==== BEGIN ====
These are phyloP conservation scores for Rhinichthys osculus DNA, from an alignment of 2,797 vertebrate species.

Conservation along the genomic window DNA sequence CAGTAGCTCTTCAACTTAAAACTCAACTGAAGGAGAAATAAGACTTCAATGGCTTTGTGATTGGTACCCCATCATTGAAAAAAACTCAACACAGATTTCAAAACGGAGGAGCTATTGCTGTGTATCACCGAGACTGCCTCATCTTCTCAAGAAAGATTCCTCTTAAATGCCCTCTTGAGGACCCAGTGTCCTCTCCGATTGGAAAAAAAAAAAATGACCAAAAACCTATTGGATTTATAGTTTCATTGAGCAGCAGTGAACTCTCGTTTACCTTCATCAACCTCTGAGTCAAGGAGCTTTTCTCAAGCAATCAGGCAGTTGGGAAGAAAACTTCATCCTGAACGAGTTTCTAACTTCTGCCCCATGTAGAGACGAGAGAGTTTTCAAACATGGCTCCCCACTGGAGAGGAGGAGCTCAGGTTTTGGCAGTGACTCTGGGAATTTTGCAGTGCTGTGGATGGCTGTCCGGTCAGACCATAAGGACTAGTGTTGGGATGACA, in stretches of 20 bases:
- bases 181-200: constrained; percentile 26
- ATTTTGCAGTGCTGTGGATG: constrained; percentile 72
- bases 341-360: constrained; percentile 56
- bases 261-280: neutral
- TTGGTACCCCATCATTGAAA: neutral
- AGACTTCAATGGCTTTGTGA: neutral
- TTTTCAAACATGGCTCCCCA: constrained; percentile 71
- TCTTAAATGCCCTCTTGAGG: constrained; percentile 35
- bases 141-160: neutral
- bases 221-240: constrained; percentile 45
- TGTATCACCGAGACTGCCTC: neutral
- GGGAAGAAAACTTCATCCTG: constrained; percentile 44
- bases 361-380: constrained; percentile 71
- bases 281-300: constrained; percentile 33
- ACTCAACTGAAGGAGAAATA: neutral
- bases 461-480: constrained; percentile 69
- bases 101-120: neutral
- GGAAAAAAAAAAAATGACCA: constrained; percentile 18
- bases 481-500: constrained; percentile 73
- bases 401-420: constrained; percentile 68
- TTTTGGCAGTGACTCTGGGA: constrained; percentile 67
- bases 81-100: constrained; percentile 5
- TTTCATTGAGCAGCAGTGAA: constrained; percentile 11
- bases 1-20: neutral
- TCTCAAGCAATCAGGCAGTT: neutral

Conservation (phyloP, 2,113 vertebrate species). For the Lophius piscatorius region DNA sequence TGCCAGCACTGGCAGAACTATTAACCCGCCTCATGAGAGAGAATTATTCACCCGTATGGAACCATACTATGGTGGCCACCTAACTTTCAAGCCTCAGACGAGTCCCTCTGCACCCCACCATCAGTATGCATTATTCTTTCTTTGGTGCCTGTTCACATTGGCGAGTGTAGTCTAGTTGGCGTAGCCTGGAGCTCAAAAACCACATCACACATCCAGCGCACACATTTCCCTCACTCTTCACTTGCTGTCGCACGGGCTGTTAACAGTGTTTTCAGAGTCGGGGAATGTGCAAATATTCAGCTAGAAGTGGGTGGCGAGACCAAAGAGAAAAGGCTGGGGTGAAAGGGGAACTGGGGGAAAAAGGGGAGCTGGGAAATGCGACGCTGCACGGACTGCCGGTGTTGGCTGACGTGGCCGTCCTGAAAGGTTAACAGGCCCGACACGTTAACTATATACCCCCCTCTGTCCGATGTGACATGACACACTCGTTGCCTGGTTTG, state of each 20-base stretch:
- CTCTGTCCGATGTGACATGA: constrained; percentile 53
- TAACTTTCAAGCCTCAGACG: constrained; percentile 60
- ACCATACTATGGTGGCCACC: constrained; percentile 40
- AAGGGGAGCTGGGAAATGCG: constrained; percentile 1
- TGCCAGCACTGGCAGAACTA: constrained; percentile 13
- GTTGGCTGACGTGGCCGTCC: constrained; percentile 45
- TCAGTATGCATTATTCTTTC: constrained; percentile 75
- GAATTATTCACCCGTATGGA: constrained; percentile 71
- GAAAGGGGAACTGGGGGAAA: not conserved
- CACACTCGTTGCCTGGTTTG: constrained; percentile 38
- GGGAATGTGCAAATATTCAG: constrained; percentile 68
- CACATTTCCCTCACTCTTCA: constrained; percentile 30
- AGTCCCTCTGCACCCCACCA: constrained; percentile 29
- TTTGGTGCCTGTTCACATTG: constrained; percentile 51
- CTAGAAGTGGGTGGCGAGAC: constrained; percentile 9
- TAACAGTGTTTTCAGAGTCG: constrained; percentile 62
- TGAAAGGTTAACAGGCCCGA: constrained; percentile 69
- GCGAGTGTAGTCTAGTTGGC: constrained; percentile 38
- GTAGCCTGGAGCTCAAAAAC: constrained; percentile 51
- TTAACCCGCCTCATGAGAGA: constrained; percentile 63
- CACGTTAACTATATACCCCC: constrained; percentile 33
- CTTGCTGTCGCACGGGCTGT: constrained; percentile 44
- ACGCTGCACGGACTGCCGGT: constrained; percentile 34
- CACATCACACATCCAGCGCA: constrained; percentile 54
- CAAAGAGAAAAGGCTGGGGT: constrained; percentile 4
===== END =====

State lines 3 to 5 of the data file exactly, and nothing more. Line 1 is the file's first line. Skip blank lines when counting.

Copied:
- bases 181-200: constrained; percentile 26
- ATTTTGCAGTGCTGTGGATG: constrained; percentile 72
- bases 341-360: constrained; percentile 56